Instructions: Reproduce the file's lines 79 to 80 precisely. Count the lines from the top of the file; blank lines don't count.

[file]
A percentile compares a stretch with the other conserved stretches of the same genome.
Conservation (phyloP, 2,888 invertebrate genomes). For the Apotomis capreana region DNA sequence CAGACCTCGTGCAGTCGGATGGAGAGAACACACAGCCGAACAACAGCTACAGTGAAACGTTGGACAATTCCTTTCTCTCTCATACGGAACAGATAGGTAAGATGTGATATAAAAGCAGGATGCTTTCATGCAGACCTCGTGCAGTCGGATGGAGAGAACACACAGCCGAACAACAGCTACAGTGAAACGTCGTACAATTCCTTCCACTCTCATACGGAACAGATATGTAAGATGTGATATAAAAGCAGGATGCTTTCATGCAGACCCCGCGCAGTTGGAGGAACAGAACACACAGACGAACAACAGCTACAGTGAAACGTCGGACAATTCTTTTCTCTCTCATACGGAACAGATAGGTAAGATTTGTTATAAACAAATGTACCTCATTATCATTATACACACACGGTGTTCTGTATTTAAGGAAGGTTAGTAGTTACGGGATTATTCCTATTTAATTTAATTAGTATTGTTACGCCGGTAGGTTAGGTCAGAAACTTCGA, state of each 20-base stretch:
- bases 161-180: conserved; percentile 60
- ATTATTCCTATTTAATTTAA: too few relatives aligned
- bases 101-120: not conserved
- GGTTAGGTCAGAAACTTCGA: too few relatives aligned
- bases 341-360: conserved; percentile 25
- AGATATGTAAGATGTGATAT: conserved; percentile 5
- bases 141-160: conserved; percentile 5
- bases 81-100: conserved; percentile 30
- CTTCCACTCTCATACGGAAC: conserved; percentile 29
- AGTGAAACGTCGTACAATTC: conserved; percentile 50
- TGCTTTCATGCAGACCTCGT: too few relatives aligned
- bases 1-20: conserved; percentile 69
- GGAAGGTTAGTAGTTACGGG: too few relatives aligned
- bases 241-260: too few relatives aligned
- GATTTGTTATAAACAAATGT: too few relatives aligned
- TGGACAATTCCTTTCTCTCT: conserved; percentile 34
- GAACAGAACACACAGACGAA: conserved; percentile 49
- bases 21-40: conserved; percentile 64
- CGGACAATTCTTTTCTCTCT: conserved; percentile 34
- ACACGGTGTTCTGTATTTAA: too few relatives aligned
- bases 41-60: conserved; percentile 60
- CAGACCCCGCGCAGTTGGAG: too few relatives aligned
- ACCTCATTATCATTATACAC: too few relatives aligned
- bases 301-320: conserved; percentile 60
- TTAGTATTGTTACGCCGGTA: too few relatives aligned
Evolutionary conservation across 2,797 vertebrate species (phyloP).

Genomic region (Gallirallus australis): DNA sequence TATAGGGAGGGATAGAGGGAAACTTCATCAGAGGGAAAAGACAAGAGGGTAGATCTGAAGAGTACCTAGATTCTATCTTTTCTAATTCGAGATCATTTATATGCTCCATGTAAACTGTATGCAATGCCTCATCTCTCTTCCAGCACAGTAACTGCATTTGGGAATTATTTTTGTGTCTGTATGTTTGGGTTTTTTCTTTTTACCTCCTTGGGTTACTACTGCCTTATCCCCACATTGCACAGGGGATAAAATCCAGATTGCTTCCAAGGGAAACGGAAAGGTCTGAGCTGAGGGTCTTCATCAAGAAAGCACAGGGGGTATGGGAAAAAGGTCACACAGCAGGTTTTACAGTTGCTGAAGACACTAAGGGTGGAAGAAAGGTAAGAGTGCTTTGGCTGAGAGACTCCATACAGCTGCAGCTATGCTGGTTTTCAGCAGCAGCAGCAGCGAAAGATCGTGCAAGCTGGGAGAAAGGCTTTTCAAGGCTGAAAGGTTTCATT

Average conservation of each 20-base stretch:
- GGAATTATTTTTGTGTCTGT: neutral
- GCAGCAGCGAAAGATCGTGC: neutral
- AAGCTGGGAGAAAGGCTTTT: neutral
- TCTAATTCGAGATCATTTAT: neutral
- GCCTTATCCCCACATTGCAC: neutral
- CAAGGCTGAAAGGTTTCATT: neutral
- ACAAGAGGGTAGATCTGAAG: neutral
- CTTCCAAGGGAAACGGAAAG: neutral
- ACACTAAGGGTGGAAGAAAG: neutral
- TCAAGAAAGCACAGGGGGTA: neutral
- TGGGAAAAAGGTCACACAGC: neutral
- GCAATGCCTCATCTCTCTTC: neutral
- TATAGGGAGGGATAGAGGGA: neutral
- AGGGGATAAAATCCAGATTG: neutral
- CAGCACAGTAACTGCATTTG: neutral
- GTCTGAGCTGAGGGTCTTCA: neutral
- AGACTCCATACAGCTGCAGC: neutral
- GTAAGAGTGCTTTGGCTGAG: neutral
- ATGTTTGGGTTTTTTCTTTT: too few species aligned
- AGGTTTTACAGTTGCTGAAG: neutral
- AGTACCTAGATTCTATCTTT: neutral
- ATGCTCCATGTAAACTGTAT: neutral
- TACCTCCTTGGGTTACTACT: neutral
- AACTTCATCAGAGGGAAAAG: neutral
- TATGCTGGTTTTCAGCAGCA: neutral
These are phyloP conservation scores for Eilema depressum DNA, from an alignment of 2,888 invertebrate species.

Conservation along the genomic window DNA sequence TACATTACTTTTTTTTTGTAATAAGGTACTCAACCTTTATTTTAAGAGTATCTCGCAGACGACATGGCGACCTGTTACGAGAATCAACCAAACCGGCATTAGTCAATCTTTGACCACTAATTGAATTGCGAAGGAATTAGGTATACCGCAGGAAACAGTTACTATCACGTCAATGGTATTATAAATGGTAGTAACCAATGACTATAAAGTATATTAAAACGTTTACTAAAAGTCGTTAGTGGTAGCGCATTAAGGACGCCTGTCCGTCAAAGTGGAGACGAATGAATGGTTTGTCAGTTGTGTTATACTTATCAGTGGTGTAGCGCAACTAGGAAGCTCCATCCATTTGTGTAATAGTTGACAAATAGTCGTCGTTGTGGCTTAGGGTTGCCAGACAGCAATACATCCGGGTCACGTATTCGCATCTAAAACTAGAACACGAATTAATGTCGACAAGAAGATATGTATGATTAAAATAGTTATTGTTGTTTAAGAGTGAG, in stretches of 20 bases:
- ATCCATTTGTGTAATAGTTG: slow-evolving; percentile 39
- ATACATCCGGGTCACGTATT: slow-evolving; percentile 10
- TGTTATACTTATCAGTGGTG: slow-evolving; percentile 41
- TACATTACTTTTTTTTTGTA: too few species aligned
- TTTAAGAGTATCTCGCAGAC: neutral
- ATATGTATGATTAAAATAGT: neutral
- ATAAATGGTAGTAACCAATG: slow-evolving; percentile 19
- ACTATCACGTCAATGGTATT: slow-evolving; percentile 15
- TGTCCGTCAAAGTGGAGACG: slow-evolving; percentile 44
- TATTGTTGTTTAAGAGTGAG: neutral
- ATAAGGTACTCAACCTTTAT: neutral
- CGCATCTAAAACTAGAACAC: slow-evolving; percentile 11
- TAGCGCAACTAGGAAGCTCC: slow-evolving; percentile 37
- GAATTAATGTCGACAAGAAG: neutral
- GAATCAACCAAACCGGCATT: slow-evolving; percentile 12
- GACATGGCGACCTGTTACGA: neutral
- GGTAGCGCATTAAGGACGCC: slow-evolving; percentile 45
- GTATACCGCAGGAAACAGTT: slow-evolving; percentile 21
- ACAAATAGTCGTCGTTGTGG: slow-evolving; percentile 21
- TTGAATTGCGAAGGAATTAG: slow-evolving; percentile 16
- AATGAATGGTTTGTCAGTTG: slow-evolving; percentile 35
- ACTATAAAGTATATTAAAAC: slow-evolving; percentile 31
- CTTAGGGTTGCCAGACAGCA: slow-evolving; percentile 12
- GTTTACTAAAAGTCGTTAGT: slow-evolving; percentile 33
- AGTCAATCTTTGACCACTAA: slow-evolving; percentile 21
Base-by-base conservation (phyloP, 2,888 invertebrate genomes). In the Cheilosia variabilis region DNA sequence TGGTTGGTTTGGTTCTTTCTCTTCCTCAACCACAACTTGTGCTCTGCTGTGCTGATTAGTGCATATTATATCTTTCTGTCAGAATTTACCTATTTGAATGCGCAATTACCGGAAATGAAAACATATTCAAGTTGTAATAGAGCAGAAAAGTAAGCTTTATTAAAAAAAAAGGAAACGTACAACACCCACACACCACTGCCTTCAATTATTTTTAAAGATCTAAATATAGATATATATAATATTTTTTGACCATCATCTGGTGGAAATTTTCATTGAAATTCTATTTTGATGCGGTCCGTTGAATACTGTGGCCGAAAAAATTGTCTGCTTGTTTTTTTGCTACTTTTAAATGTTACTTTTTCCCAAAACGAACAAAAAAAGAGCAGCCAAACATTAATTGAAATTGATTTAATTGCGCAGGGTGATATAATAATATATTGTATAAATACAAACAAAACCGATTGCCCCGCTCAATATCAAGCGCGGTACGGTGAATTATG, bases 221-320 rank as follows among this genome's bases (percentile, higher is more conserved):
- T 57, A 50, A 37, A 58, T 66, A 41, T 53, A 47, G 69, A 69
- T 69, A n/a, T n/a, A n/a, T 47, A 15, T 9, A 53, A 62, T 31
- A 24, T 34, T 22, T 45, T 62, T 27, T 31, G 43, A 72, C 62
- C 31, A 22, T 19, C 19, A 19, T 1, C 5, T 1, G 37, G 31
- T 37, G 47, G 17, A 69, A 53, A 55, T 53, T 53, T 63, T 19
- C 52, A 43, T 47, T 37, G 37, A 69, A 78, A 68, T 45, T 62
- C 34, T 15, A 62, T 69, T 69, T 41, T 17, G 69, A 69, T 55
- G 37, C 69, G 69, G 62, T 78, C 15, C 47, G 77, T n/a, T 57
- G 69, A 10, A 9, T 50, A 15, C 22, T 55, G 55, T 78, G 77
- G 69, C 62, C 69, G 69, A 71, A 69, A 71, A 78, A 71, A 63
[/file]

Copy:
- ACTATAAAGTATATTAAAAC: slow-evolving; percentile 31
- CTTAGGGTTGCCAGACAGCA: slow-evolving; percentile 12